The Real Person Who Inspired Guinan On Star Trek

If you're a "Star Trek: The Next Generation" fan, you know the character of Guinan played by Whoopi Goldberg. She's the bartender and host of the Ten Forward aboard the USS Enterprise-D. Guinan is hundreds of years old, and from a race of "listeners" called the El-Aurian. It makes her the very best person on the Enterprise to go to for advice. Everyone has been in front of Guinan at some point, particularly Captain Jean-Luc Picard who considers her to be closer than family. She'll return in "Star Trek: Picard" season 2.

Goldberg got the job when her co-star LeVar Burton let the executives know that she was interested in being on the show. When she spoke to "Star Trek" creator Gene Roddenberry, he rewrote the role of the Enterprise bartender for her. 

What you might not know is that the role is based on a real bartender, actress, and entrepreneur named Texas Guinan. 

From Showgirl to Movie Star and Back Again

Texas Guinan was born Mary Louise Cecilia Guinan in Texas on January 12, 1884, and was set on becoming an actress. She grew up on a ranch, learned to shoot and rope and ride horses. She attended the American Conservatory of Music in Chicago for two years, and then joined a "Wild West" show. She married John J. Moynahan in 1904 — but it only lasted for two years. (Guinan on "Star Trek" was married 23 times.) 

Texas Guinan moved to New York City to pursue her dream of performing and was often in vaudeville's "Gibson Girl" shows. Though she performed a lot, she was lured away by a talent scout and moved to Los Angeles in 1917 to be a movie star. The nickname "Texas" had by then become the name she was known by.

In Hollywood, she did a few films, primarily playing a female gunslinger, and ended up starting her own production company, Texas Guinan Productions in 1921. Unfortunately, it only lasted a year. At that point, Guinan moved back to New York and ended up signing at the Beaux Arts Hotel, where she managed to become the emcee of ceremonies — something women rarely did at the time. 

Hello Suckers!

What Texas Guinan is really remembered for, however, is her work in speakeasy clubs in the 1920s. She'd already gotten a reputation for saying, "Hello suckers," when people came in — and became famous for that line in the process. She moved from club to club for a while, but after meeting bootlegger and racketeer Larry Fay, she joined his El Fay Club. There, she sat on a stool in the center of the room with a whistle. She coined another phrase during that time, calling someone from out of town spending big a "Big butter-and-egg-man." (We'd probably refer to them as "weekend warriors" today.)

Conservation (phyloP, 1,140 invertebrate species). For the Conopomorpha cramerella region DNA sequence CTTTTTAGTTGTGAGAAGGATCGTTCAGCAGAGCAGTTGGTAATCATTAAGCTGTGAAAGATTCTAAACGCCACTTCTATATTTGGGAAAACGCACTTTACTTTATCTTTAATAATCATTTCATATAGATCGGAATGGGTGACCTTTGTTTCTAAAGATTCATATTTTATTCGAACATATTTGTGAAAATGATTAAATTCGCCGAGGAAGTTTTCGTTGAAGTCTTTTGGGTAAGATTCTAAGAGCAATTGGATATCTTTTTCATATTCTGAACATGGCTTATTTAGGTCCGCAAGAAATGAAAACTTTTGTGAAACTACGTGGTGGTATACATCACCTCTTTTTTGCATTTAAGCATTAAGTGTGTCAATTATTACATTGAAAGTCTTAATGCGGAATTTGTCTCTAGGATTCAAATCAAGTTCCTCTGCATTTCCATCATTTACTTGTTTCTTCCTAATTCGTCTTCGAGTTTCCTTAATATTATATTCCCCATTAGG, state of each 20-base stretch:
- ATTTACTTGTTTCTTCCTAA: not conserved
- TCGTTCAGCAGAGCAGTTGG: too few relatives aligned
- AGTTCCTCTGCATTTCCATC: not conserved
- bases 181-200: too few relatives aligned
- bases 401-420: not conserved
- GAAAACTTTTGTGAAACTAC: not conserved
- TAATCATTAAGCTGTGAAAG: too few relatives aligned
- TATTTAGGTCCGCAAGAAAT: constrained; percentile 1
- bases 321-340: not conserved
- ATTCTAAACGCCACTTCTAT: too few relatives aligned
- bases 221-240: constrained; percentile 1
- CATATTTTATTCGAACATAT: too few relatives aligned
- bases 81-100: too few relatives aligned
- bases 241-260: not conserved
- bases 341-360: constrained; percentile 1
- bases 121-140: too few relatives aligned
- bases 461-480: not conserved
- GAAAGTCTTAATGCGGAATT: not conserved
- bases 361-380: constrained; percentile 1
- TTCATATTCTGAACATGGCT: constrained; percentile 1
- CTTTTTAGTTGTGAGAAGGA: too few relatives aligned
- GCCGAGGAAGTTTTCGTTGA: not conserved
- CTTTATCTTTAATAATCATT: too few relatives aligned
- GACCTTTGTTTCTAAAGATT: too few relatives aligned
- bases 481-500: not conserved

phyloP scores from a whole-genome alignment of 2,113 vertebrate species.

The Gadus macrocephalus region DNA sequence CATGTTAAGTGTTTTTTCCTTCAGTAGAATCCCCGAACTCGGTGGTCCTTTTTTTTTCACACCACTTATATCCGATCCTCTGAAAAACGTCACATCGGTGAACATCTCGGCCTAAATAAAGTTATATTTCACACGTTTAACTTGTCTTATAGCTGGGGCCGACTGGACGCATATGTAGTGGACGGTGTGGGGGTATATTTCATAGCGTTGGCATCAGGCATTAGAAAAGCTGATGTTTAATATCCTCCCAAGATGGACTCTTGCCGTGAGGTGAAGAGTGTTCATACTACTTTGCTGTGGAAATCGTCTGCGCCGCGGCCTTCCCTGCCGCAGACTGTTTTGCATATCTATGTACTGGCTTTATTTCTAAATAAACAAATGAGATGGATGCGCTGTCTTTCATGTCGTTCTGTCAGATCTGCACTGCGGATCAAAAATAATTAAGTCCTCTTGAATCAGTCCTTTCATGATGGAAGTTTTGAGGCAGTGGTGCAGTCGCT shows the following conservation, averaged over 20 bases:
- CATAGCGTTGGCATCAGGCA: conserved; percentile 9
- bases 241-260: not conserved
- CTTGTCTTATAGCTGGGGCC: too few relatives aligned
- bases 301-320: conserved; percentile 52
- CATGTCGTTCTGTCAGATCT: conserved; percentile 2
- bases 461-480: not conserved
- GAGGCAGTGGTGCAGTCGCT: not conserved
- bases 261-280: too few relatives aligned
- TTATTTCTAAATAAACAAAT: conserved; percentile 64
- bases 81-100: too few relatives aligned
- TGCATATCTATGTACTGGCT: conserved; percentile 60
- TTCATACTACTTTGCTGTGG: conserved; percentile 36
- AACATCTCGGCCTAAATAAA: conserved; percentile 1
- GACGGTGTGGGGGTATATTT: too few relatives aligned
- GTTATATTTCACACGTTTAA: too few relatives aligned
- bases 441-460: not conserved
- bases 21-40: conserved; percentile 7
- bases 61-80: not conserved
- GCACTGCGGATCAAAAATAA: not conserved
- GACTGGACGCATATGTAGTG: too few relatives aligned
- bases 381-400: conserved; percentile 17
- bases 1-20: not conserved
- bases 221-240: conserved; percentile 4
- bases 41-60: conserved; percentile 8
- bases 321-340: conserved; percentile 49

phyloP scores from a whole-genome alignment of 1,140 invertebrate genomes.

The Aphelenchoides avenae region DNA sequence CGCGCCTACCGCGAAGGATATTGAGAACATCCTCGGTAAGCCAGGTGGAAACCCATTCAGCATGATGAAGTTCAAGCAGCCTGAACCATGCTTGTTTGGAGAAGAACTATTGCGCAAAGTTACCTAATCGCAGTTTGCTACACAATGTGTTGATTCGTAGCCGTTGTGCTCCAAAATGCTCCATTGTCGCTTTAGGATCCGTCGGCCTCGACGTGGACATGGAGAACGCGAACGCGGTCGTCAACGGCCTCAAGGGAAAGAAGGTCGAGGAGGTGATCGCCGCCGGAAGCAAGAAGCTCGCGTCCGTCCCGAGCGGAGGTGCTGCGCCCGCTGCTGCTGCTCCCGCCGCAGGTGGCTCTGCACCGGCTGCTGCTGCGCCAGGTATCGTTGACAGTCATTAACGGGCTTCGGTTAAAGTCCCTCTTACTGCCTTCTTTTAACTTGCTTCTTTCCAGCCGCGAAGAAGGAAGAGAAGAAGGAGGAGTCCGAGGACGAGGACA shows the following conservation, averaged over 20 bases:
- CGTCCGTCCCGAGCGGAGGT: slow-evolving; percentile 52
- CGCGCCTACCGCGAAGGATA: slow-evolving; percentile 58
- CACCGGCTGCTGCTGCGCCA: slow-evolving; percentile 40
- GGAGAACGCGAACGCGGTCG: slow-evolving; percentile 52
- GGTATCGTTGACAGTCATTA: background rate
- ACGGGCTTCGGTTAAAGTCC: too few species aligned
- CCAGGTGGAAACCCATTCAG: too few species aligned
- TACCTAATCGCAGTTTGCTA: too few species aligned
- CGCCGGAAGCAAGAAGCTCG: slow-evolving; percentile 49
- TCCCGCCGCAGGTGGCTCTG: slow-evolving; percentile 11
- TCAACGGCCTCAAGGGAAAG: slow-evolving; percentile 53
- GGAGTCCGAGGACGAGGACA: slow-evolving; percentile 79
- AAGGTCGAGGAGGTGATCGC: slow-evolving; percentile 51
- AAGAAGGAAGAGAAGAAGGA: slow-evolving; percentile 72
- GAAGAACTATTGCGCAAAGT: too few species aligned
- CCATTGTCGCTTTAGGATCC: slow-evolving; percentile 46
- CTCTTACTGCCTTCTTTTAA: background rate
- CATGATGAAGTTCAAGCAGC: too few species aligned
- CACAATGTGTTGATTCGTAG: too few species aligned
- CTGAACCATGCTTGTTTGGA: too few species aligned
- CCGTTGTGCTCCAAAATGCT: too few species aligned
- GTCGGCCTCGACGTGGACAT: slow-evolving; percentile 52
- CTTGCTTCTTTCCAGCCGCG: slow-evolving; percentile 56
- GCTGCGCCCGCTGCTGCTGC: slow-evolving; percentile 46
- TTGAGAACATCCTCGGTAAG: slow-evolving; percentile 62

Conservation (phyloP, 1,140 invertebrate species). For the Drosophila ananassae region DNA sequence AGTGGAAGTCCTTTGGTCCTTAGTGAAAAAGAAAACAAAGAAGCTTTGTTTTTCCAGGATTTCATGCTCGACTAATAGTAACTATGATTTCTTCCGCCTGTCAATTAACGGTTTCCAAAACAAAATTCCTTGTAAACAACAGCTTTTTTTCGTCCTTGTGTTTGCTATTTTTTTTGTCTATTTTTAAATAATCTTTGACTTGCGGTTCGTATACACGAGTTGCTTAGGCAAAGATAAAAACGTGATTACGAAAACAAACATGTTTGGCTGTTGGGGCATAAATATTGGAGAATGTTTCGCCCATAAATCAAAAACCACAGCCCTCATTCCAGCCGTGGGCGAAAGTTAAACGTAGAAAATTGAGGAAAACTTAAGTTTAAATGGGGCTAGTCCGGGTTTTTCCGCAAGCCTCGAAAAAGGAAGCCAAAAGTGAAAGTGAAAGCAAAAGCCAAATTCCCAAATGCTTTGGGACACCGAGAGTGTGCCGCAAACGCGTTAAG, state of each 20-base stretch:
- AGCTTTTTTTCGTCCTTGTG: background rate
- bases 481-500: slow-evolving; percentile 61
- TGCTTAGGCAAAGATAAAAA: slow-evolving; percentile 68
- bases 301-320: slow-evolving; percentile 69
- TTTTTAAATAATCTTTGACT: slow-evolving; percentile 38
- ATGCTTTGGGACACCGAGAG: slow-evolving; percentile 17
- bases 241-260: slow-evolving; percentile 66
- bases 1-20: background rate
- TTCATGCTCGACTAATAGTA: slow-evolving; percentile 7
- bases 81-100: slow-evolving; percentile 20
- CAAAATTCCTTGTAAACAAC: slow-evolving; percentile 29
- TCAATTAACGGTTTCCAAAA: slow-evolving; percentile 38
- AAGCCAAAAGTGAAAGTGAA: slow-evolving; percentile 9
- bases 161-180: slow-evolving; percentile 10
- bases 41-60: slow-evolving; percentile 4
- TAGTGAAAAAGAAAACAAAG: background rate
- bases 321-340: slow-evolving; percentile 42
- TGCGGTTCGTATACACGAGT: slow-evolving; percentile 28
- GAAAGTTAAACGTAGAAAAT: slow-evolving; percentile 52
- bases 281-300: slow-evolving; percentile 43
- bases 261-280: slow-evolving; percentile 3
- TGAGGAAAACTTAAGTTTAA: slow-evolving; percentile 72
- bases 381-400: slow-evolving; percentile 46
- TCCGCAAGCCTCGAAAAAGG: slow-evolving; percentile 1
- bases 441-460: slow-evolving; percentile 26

The police closed the El Fay, and Guinan ended up at the Del Fay, then the Texas Guinan Club, the 300 Club, the Club Intime, and Texas Guinan's Salon Royale. Hey, you've got to stay ahead of the law, right? She didn't always manage it, though — getting arrested more than once for working and operating a speakeasy, but nothing stuck. 

In an interview with MyHarto, Goldberg mentions one of her famous catchphrases. Goldberg says, "He [Gene Roddenberry] wrote my character, Texas Guinan, she's based on, who had a great bar in New York in the '20s and she greeted everyone by saying, 'Hello suckers' ... So we couldn't do that to the extraterrestrials."

Texas Guinan returned to the stage and had her own review called "Padlocks of 1927," and made two more movies before taking her review on the road. France wouldn't let her perform the show there, so she decided to call it "Too Hot for Paris," and toured the Western United States and Canada. Unfortunately, she eventually contracted amoebic dysentery and passed away at the age of 49 in 1933.

Texas Guinan's life may have been significantly shorter than the "Star Trek" version of Guinan, but oh my, did she make the most of her life.